That fact used to make me crazy. It used to make me depressed and lethargic. I am a stay at home mom who HATES HOUSEWORK! I am a failure. Except now? I’m coming to realize that my house will never be immaculate. I HATE HOUSEWORK. I like clean. I like organized. I like for someone else to do that for me, thankyouverymuch. ALSO? I have kids and I hate being angry at them for the mess. So, we deal with the mess as best we can, shove it in the organized closets? I THINK NOT! We shove it in trash bags and put it in the office or my room. Such tactics will work until my kids move on to make messes elsewhere and I loll around in deSPAIR wondering why I thought I EVER needed an immaculate home. ๐Ÿ™‚

  • I am an ashamed slob. It is my goal to be an unashamed occasional cleaner of my house.

  • lisah

    Proud messy person here! I don’t have the energy to keep my home perfect or to worry about what others think. If there is a BIG event like a graduation I do my best to organize (or hide) things. Otherwise, Love me? Love my mess.

  • Tenessa — the first time in our marriage that we had ANY disposable income — about 3 or 4 years in, when Scott took this great job in Atlanta and I was done with grad school— I said I did not want a nicer place or new furniture or more nights out or better clothes with the “mad money.”

    I wanted a twice a month cleaning service. AMEN, SISTER.

  • Kim

    Definitely messy! And it has been noted by my 7 y/o and one of his friends (thank you very much annoying little buddy). Just today said 7 y/o commented that he needed to be more careful at grandmother’s house because she keeps it “shiny clean, not like our house.” Again, thanks. That said, I like a little mess but sometimes the dog hair does drive me to distraction. Thankfully, a glass of wine with dinner tends to help.

  • Katherine

    Mostly ashamed slob like hollygee. I try, but I have too much stuff. I tried briefly having a cleaning person, but I found it took all my energy picking up stuff so that they could clean. Sometimes I think what I need to do is find a cleaning person who will only do kitchen and bathrooms at first.

  • linda j

    Wow um this post is exactly what I needed today. My nephew is coming this week for the first time in 8 years and looking around my house I wonder WHAT THE HELL HAPPENED HERE??? I only have I notable child left at home, the other is 19 and only comes in for crashing, food, and laundry. His mess is limited to the kitchen. The younger is 9 and albeit a bipolar child with adhd my house looks like I have 6 kids a full time job and the words trash can have never been muttered. Oh and a live in boyfriend who is still waiting for his long dead mother to do his laundry…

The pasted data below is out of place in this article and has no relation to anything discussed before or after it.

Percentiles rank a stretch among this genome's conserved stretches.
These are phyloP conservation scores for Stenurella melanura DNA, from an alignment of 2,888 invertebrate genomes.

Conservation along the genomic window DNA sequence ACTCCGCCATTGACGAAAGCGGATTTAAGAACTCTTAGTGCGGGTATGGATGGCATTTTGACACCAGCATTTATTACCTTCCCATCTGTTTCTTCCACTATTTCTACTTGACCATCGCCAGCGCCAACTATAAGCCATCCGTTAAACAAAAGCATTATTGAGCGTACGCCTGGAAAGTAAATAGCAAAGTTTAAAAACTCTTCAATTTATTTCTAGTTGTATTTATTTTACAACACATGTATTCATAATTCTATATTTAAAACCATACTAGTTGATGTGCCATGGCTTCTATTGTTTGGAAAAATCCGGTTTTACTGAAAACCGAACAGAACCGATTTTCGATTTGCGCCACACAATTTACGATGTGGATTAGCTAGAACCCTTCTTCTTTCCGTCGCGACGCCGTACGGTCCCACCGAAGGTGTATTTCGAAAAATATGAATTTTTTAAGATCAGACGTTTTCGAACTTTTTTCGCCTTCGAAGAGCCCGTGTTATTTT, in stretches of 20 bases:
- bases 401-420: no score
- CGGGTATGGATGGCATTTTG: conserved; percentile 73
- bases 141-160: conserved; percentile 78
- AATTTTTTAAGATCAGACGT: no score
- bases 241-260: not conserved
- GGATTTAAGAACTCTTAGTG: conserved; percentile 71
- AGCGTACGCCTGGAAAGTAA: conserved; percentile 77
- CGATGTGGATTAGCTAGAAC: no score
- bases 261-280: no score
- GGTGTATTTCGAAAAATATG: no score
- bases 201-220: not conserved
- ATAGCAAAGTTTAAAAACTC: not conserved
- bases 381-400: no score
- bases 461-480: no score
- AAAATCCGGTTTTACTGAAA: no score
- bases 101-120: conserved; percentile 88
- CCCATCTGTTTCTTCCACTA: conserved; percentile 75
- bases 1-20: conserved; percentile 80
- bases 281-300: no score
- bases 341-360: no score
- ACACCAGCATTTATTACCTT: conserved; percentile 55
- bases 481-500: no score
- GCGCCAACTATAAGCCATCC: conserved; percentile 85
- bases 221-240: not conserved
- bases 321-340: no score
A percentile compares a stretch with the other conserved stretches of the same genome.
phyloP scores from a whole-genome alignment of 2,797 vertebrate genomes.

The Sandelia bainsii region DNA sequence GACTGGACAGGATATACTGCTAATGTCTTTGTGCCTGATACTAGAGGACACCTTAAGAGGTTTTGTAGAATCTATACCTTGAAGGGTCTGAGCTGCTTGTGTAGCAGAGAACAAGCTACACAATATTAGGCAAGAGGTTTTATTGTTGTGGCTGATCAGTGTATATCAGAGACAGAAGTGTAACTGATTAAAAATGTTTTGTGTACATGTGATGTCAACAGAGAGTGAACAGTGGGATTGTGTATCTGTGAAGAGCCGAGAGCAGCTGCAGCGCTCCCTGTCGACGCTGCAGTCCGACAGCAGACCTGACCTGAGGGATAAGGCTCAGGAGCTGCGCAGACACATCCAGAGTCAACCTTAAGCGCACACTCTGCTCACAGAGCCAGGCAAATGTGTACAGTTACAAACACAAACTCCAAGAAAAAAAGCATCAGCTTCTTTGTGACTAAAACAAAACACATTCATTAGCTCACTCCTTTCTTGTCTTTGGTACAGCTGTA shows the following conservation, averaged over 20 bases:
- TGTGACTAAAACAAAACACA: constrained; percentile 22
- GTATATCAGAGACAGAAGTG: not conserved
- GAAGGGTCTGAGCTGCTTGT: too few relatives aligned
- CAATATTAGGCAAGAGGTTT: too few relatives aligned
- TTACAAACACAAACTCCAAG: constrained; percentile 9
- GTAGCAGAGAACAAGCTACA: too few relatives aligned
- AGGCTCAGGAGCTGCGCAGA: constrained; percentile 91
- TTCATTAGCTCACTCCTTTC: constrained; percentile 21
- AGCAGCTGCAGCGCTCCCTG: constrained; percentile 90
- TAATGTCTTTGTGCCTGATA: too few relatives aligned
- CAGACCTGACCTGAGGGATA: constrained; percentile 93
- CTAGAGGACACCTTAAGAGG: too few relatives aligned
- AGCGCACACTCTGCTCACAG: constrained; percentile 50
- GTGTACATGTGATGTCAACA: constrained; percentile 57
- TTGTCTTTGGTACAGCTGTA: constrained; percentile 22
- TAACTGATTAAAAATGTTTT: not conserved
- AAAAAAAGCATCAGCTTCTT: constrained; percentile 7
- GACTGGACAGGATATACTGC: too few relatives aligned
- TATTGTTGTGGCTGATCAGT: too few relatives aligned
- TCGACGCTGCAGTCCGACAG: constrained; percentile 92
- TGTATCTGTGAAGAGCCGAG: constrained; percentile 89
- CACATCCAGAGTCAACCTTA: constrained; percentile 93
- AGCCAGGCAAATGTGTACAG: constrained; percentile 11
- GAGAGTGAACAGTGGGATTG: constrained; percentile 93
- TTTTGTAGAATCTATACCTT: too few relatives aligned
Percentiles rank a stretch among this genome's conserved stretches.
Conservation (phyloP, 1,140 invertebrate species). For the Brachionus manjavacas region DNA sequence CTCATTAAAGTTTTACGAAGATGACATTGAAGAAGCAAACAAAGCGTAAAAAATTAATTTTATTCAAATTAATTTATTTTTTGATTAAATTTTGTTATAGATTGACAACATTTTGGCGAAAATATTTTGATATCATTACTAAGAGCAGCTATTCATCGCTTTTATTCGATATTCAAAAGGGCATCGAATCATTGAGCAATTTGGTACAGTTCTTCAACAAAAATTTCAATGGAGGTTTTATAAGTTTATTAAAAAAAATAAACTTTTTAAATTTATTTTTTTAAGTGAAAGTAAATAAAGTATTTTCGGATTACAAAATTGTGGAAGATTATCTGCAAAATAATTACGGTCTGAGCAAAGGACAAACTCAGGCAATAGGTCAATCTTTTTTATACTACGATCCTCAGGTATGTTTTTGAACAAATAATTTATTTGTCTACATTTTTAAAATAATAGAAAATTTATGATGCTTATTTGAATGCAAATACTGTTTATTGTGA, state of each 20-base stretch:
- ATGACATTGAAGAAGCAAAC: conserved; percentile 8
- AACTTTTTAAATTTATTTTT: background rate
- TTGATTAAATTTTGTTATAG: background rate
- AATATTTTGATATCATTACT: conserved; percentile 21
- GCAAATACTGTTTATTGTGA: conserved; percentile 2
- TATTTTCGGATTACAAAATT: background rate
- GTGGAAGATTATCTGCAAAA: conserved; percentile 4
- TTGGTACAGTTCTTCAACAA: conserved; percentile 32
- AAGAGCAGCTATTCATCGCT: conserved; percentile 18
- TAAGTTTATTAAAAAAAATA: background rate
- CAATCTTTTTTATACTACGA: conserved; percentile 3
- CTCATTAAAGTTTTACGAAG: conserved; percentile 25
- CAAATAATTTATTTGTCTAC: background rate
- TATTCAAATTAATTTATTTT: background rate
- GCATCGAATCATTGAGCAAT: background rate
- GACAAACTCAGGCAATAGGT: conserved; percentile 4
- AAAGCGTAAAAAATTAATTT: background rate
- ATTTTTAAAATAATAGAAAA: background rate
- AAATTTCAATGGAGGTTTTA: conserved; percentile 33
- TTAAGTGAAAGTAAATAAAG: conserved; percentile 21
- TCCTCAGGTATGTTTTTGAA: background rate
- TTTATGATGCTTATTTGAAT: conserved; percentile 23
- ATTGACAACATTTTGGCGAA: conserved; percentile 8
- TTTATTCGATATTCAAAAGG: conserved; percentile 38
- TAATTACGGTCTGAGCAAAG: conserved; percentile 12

the truth…

    I am pissed off that those that made this blasted mess aren’t ashamed to the gills.

  • Erika

    I don’t mind clutter and toys strewn across the house and the mountain of clean laundry that always ends up taking up half the couch before I decide it’s time to fold it. I don’t like the “dirty” messes, though– food encrusted dishes left anywhere except the kitchen sink, or kool-aid or juice in a sticky, syrupy puddle in front of the fridge (to name the most offensive situations I’ve encountered just today). Otherwise, I just figure there are so many better things to freak out over. (Although I do wish my vacuum cleaner did a better job at picking up dog hair.) So I guess I fall somewhere in-between? But maybe a little closer to the slob-ish side? No shame, though. My house looks lived-in. And in a way, I think that’s a compliment to our family.

  • Lori B.

    I’m a slob, who was raised by a slob, who was raised by a slob, ad infinitum… I loved my grandmother’s house, but it was overwhelming. Toys, antiques, screaming birds, clothes, rugs, pillows. I never really realized how bad it was until I took my very own four-year-old there and he had what was probably a preschool panic attack. So needless to say, that clean gene does not exist in this body.

    At this very moment, my house feels like a suburban house of horrors. I tried the “put everything into trash bags and then go back through the bags and only pull out what we want to keep” method in my girls’ room the other day and it was a failure. Now I just have garbage bags spilling their guts all over the hall. Someone deliver me! It’s such a wreck I have put off my bi-weekly cleaning lady for two weeks trying to get my act together. Did I mention my husband was raised by a neat freak? Did I mention he is an engineer who likes order and calm? Did I mention he keeps mumbling things about fire codes and hazards and not being able to get to our children’s beds in an emergency, because there is so much CRAP?